What you need is an outside voice. A player to play your game.

So, our activity had students working the room, playing each other’s games in a rather logical sequential order, and writing out “warm” and “cool” feedback on the games. We’ve used this same strategy with writing this year, so it is not new. I even had sentence starters for both feedback points on the interactive board and situated around the room as paper copies.

But clearly, giving feedback on writing (while not easy) is much more focused than giving feedback on student-created video games. I don’t know what I expected but the craziness that ensued was not quite it.

First of all, every game took a different amount of time to complete, so we were never quite in sync with the rotations. Some were still playing while others were done and ready to move on.

Second, the designers of the video games kept their eyes and ears open for players talking about their games, and they would leave the game they were play-testing to talk to the players of their game. That messed up the whole rotation idea. (It also made me think, next time I am going to more of a partner/feedback activity to allow for this to happen in a more controlled fashion.)

Third, I had to keep emphasizing that “cool” feedback did not mean merely writing “this is hard.” Some of the games are indeed hard to beat and play. That’s why we were getting a peer reviewer, to give that perspective. Instead, I said over and over and over (and over and over and over) that good advice would follow that with “and here is my recommendation …” and be specific.

Fourth, the noise noise noise noise. Ok. So my room can get noisy at times, particularly with game design when work and sharing and socializing seem to mingle more than usual, but this was just a bit too noisy even for me. (Good thing my supervisor didn’t wander in). I suspect it is the combination of holidays – vacation – game design – adolescence. I needed ear plugs.

I would not call the peer review/play-testing activity a failure, but I was not sure I quite achieved what I hoped for — the learning objective centered on giving and receiving specific feedback on a project that will provide insights for revision and improvement.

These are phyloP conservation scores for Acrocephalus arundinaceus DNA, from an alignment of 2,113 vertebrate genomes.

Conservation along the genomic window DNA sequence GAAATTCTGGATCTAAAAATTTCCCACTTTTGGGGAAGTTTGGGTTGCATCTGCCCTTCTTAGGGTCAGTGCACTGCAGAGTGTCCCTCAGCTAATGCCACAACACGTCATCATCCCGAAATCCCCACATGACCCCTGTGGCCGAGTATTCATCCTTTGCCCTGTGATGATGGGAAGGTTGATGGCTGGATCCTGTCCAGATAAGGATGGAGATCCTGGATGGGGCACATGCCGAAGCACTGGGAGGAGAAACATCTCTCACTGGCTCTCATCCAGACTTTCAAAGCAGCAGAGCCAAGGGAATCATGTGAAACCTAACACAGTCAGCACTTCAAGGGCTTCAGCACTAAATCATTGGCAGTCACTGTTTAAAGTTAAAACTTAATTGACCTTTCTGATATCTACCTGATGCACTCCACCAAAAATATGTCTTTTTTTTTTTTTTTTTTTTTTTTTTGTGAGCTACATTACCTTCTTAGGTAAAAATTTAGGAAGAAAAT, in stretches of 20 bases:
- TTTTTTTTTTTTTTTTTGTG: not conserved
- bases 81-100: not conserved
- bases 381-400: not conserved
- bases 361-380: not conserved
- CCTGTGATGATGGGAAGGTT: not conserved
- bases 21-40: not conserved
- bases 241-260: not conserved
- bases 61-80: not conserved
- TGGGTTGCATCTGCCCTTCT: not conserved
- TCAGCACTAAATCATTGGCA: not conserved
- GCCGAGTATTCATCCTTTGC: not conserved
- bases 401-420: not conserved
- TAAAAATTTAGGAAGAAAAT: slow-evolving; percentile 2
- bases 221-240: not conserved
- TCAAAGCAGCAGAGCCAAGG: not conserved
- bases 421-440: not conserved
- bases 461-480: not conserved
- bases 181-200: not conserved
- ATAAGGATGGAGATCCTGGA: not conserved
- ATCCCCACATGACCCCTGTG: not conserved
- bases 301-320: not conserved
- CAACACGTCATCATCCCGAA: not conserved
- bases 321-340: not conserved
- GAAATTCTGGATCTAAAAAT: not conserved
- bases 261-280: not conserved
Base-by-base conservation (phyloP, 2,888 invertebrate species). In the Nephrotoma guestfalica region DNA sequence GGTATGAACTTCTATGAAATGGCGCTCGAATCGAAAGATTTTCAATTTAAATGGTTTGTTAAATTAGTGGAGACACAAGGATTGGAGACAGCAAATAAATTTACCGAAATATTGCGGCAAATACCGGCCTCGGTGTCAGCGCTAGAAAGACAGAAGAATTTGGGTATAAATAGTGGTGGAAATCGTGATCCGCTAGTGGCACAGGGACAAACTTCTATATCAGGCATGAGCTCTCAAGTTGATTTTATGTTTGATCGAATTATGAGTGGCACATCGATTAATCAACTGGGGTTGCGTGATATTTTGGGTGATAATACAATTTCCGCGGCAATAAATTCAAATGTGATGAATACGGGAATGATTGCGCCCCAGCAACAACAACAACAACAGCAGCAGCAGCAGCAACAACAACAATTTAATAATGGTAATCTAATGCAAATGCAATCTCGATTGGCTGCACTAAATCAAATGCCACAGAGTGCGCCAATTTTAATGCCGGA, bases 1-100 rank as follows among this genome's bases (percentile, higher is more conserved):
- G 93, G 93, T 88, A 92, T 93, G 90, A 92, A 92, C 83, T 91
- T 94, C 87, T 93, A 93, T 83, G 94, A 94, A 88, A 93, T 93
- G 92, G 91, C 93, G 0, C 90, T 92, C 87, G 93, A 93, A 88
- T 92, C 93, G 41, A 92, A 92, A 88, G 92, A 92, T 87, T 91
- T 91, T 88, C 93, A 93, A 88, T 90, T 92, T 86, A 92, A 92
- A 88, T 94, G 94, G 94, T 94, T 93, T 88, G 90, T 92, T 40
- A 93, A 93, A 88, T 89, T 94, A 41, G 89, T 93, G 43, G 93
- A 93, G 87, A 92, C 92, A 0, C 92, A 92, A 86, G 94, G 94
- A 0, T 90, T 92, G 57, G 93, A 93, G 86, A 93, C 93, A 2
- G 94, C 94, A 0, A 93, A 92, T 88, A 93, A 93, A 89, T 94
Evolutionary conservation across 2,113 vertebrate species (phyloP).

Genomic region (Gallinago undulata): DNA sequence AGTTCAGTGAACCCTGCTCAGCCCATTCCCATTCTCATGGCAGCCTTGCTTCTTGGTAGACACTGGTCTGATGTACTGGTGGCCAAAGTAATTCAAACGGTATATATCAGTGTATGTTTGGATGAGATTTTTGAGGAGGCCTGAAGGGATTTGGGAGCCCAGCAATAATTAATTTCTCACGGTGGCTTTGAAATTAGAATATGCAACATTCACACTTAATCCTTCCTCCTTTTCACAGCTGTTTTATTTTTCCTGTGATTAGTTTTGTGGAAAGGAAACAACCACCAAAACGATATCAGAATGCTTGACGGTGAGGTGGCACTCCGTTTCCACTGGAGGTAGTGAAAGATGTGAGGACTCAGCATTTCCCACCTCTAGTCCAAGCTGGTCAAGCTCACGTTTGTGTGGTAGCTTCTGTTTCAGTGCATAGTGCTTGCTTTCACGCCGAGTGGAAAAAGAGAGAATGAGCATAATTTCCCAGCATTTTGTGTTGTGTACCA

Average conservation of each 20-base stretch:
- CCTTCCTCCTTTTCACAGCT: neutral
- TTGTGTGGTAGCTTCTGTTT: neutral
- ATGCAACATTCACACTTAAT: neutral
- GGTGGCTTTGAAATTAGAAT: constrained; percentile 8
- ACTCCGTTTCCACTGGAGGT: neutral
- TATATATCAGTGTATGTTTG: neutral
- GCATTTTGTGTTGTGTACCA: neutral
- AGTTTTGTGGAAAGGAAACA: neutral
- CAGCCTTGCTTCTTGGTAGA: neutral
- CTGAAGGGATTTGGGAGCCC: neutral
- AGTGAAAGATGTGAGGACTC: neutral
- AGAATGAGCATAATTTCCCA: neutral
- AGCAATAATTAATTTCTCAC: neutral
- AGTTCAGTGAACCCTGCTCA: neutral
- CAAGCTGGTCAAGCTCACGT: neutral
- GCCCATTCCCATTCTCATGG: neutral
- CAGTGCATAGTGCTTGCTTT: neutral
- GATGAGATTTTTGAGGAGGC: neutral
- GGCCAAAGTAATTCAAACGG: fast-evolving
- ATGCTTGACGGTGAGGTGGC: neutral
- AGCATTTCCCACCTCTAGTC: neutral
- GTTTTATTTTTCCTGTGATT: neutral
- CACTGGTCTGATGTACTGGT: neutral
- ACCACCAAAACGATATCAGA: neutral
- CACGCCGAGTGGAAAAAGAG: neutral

And then .. and then … as they shifted back to our games, I noticed so many of them reading with attention the comments left on their games by peers, and then they were asking follow-up questions, and then some of them (thankfully) began the process of revising levels — adding more lives, fixing the narrative text, revisiting the science concepts, removing obstacles — and suddenly, the chaos was worth it.

Some days are just like that, aren’t they?

Peace (beyond the games),
Kevin

PS — this chart that I put together one year guides my thinking here ..

Writing and Game Design Compared

 

A Growing Collection of Science Video Games

Buoyancy Games Collage

Look at this growing collection of science-based video games my students are creating and publishing in Gamestar Mechanic. It’s pretty cool to see them all in a collage box like this … and more of the games get published every day … now, I need to start playing the games so I can grade the projects … The science theme this year has been “buoyancy” and “gravity.”

I’ll start featuring some of you to play, if you want, as I start looking at them more closely.

One early game I would recommend for her use of story in creating her game is this one — Stolen, by Suzannah — notice how she used message blocks to create a strong narrative.

stolen game (by S) screenshot

I’ve been stressing until my voice hurts the three intersecting elements of our project: Game, Science, Story.

Game Story Science

Peace (in the game),
Kevin